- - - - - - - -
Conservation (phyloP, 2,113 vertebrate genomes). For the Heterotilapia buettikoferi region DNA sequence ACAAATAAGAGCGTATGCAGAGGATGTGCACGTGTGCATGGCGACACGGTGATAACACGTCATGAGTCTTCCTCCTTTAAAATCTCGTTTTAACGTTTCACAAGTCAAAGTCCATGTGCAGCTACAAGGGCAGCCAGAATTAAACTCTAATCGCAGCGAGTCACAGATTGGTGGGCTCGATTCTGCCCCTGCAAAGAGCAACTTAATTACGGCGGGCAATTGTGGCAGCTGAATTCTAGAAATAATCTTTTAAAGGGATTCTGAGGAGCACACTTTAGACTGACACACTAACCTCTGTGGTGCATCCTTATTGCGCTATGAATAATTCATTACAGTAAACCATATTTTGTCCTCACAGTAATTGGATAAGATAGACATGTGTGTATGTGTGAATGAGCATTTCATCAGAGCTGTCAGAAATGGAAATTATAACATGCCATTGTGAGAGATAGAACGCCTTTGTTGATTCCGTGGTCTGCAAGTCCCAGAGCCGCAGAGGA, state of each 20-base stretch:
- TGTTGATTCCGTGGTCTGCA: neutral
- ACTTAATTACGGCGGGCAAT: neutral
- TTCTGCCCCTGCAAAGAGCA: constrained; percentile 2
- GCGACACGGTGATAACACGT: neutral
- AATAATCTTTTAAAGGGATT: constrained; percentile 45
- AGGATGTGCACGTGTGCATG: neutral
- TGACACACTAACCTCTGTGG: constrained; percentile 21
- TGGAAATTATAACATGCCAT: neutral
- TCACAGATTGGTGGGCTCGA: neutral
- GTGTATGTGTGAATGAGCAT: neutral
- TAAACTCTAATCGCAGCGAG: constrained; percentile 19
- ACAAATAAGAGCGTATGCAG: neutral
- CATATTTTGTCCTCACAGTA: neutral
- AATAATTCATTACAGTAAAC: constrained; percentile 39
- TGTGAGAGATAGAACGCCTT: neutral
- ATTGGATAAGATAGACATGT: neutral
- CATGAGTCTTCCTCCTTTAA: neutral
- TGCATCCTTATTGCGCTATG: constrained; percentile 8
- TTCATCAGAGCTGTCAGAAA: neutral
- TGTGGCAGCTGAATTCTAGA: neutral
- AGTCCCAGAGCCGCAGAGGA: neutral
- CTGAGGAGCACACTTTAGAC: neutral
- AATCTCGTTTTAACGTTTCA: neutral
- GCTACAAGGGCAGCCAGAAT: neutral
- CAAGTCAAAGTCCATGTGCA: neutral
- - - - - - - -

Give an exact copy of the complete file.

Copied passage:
Conservation (phyloP, 2,113 vertebrate genomes). For the Heterotilapia buettikoferi region DNA sequence ACAAATAAGAGCGTATGCAGAGGATGTGCACGTGTGCATGGCGACACGGTGATAACACGTCATGAGTCTTCCTCCTTTAAAATCTCGTTTTAACGTTTCACAAGTCAAAGTCCATGTGCAGCTACAAGGGCAGCCAGAATTAAACTCTAATCGCAGCGAGTCACAGATTGGTGGGCTCGATTCTGCCCCTGCAAAGAGCAACTTAATTACGGCGGGCAATTGTGGCAGCTGAATTCTAGAAATAATCTTTTAAAGGGATTCTGAGGAGCACACTTTAGACTGACACACTAACCTCTGTGGTGCATCCTTATTGCGCTATGAATAATTCATTACAGTAAACCATATTTTGTCCTCACAGTAATTGGATAAGATAGACATGTGTGTATGTGTGAATGAGCATTTCATCAGAGCTGTCAGAAATGGAAATTATAACATGCCATTGTGAGAGATAGAACGCCTTTGTTGATTCCGTGGTCTGCAAGTCCCAGAGCCGCAGAGGA, state of each 20-base stretch:
- TGTTGATTCCGTGGTCTGCA: neutral
- ACTTAATTACGGCGGGCAAT: neutral
- TTCTGCCCCTGCAAAGAGCA: constrained; percentile 2
- GCGACACGGTGATAACACGT: neutral
- AATAATCTTTTAAAGGGATT: constrained; percentile 45
- AGGATGTGCACGTGTGCATG: neutral
- TGACACACTAACCTCTGTGG: constrained; percentile 21
- TGGAAATTATAACATGCCAT: neutral
- TCACAGATTGGTGGGCTCGA: neutral
- GTGTATGTGTGAATGAGCAT: neutral
- TAAACTCTAATCGCAGCGAG: constrained; percentile 19
- ACAAATAAGAGCGTATGCAG: neutral
- CATATTTTGTCCTCACAGTA: neutral
- AATAATTCATTACAGTAAAC: constrained; percentile 39
- TGTGAGAGATAGAACGCCTT: neutral
- ATTGGATAAGATAGACATGT: neutral
- CATGAGTCTTCCTCCTTTAA: neutral
- TGCATCCTTATTGCGCTATG: constrained; percentile 8
- TTCATCAGAGCTGTCAGAAA: neutral
- TGTGGCAGCTGAATTCTAGA: neutral
- AGTCCCAGAGCCGCAGAGGA: neutral
- CTGAGGAGCACACTTTAGAC: neutral
- AATCTCGTTTTAACGTTTCA: neutral
- GCTACAAGGGCAGCCAGAAT: neutral
- CAAGTCAAAGTCCATGTGCA: neutral